TIME

Putin Demands Ukraine Pull Military Out of Southeast

East Ukraine Crisis
Pro-Russian separatists seize the Prosecution Office in Donetsk, Ukraine, on May 1, 2014. Burak Akbulut—Anadolu Agency/Getty Images

Vladmir Putin wants Ukraine to remove its military from its southeastern region, where pro-Russian militants are fighting with Ukrainian troops

Russian President Vladimir Putin wants Ukraine to remove its military from the southeastern region of Ukraine where pro-Russian militants are fighting with Ukrainian troops. Putin expressed his demands to German Chancellor Angela Merkel on Thursday, the Kremlin said.

“Putin emphasized that it was imperative today to withdraw all military units from the southeastern regions, stop the violence and immediately launch a broad national dialogue as part of the constitutional reform process involving all regions and political forces,” the Russian government said in a statement.

Acting Ukrainian President Oleksandr Turchynov said on Wednesday that the country’s security service no longer has control over the region where armed separatists have taken government buildings. Rebels in Donetsk have declared a “People’s Republic of Donetsk” and called a referendum on secession for May 11, just before the planned election for President two weeks after. Meanwhile, the Ukrainian National Information Agency said that pro-Russian militants captured a police station and the state prosecutor’s office in Donetsk on Thursday, according to the New York Times.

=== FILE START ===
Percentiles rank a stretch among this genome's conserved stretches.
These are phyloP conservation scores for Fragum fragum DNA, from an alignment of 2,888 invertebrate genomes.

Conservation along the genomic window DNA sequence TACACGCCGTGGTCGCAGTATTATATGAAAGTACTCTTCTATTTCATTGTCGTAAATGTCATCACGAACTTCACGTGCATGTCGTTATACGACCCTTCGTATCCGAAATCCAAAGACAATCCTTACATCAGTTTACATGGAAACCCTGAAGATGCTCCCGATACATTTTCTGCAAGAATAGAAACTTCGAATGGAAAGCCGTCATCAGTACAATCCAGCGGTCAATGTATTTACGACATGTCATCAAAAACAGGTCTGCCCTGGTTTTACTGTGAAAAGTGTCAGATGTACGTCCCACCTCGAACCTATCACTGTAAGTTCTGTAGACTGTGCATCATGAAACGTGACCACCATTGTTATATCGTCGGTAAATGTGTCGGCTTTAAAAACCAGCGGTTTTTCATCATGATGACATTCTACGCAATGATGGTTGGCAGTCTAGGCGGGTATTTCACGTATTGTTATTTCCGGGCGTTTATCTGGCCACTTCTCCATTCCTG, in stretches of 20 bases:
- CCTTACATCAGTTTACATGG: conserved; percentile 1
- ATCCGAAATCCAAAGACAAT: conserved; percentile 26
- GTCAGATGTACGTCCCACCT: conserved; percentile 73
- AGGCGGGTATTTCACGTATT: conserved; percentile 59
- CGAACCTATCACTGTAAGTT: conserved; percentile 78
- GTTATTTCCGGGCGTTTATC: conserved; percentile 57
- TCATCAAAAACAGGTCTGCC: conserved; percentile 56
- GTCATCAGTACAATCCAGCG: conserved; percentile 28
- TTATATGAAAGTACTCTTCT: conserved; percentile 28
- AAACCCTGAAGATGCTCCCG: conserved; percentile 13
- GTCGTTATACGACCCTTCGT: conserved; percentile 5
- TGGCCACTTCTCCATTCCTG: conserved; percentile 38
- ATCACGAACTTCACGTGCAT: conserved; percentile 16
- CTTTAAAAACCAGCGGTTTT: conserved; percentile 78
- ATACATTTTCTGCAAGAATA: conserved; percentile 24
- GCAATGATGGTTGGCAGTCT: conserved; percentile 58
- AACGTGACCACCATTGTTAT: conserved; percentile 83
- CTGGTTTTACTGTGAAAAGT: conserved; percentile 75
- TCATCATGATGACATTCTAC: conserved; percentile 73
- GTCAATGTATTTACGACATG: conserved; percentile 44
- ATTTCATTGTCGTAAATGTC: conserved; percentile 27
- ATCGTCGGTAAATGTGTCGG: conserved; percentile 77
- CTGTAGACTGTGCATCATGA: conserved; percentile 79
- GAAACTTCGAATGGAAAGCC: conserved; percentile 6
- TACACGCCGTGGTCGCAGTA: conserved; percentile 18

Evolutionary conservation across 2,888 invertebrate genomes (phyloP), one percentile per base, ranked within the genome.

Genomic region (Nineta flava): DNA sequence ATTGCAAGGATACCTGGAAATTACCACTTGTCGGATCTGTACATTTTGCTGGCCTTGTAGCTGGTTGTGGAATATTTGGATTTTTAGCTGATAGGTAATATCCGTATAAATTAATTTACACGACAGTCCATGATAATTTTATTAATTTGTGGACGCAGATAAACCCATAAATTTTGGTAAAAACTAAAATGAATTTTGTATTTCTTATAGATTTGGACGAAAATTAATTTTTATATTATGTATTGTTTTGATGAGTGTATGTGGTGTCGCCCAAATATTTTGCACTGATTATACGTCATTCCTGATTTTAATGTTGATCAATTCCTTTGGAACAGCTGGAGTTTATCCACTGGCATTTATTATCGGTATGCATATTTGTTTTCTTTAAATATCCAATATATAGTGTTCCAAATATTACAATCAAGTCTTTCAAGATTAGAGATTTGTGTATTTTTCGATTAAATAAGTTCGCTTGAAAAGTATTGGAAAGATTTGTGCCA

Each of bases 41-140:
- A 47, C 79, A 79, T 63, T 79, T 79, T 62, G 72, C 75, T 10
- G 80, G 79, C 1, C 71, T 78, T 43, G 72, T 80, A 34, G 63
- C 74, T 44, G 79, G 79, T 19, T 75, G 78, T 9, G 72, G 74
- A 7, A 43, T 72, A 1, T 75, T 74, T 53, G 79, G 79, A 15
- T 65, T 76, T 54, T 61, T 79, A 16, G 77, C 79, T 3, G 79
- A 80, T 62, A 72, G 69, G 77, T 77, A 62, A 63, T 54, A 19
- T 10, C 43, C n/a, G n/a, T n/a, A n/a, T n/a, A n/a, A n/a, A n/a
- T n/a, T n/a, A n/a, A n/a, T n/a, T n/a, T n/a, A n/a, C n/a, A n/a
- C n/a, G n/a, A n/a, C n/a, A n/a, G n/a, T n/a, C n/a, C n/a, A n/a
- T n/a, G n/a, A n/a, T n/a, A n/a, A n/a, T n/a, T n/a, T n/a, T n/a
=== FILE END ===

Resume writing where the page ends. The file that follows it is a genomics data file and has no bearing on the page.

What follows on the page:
Turchynov announced he would be reinstating military conscription on Thursday for men between 18 and 24 in an effort to restore public order.

Russia denies working with the separatists and says it has no troops in eastern Ukraine. However, Putin also said there was no Russian presence during the annexation of Crimea, then later admitted there was.

Meanwhile, Russia held its first large May Day parade in Moscow’s Red Square since the Soviet era. Workers cheered President Putin and many carried signs referencing Ukraine. “I am proud of my country,” one banner said, according to Reuters. “Putin is right,” another read.

[NYT]

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